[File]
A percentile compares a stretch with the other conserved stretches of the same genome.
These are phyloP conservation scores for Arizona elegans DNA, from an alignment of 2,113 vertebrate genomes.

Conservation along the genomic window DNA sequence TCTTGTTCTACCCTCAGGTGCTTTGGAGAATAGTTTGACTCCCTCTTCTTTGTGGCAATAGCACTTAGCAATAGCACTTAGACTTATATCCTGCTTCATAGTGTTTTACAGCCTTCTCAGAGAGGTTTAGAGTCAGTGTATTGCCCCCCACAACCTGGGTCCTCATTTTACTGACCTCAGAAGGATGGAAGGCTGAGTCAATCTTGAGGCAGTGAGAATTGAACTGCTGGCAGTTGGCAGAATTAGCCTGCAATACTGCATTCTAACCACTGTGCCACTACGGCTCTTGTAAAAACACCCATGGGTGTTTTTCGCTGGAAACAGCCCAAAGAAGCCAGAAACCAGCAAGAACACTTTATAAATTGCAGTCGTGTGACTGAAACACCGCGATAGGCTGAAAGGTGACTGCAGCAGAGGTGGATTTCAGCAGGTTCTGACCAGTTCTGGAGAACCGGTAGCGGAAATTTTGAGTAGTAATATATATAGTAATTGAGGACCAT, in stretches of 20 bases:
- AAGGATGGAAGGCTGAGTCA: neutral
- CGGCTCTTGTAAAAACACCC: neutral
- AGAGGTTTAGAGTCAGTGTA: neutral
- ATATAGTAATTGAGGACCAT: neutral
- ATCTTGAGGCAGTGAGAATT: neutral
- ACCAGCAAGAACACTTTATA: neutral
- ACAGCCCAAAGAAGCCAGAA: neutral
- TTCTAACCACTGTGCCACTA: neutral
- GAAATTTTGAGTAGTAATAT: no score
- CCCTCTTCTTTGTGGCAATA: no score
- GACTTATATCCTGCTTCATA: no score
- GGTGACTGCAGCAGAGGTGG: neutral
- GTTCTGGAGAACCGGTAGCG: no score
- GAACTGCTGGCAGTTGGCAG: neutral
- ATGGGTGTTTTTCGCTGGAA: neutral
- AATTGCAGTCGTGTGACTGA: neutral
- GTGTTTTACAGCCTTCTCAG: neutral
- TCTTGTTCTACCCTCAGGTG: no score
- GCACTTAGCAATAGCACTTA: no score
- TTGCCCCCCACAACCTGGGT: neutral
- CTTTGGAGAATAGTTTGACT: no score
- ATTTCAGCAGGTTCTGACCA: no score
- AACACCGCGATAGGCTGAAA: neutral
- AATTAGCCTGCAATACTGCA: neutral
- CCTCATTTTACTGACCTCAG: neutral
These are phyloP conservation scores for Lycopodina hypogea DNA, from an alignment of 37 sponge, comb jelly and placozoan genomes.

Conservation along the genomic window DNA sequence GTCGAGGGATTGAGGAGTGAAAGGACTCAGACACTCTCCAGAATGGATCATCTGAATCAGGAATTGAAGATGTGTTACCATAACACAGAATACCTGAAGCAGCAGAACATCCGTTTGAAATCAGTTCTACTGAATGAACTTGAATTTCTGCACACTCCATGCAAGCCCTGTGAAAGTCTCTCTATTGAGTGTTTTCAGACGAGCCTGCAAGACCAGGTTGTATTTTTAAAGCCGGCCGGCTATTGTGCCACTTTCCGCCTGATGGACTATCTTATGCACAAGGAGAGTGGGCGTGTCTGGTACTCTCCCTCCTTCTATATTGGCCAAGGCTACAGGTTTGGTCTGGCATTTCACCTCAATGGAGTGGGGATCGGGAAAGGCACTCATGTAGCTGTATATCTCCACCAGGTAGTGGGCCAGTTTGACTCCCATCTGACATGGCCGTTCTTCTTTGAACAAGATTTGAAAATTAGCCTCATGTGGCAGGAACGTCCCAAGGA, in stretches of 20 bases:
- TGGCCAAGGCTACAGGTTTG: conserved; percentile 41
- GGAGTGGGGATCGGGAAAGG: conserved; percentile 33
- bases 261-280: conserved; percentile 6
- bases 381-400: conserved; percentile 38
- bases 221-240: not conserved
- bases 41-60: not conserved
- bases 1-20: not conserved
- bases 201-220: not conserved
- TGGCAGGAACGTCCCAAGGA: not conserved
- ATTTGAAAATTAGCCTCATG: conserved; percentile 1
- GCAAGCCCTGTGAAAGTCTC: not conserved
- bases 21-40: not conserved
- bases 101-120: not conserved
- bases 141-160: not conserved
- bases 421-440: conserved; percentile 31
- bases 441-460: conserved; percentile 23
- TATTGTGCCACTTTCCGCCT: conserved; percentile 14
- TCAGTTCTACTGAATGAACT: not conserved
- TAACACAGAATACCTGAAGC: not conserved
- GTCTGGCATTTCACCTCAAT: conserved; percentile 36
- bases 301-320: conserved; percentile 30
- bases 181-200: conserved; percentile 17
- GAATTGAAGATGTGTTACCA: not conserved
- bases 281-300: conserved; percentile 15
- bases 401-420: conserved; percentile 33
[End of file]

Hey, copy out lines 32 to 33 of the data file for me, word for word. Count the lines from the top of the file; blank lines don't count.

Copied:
- GGAGTGGGGATCGGGAAAGG: conserved; percentile 33
- bases 261-280: conserved; percentile 6